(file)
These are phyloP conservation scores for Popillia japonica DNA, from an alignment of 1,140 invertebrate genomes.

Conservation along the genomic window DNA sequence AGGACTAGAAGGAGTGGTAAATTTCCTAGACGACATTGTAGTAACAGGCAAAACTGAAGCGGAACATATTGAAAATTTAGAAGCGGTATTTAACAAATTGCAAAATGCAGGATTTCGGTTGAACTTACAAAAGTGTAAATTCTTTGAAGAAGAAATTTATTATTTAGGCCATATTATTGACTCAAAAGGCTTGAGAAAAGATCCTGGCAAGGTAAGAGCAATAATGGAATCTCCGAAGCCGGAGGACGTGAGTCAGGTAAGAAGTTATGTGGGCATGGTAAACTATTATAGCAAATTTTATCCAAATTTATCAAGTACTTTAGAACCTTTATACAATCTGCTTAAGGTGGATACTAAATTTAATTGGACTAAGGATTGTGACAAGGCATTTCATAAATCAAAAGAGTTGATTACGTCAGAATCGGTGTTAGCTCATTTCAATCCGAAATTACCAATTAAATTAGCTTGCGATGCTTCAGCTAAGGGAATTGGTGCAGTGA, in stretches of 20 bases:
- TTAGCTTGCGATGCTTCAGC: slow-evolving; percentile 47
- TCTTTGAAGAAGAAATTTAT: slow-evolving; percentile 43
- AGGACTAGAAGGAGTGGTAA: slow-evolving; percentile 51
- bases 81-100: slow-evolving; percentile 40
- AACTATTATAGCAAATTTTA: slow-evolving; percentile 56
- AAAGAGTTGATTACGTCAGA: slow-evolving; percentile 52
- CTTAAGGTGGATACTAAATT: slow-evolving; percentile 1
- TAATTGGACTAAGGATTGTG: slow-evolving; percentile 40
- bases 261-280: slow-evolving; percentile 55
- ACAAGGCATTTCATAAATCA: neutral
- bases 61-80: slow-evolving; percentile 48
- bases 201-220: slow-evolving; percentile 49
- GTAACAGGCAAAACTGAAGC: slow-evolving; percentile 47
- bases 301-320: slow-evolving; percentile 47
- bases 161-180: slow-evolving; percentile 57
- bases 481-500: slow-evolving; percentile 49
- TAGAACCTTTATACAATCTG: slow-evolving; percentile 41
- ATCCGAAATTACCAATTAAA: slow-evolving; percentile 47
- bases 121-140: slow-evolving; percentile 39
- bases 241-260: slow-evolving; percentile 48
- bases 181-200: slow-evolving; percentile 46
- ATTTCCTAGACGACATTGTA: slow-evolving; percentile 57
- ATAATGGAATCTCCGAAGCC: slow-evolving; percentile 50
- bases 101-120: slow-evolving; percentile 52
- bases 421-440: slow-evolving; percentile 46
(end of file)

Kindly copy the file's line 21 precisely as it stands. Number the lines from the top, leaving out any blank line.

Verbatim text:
- bases 121-140: slow-evolving; percentile 39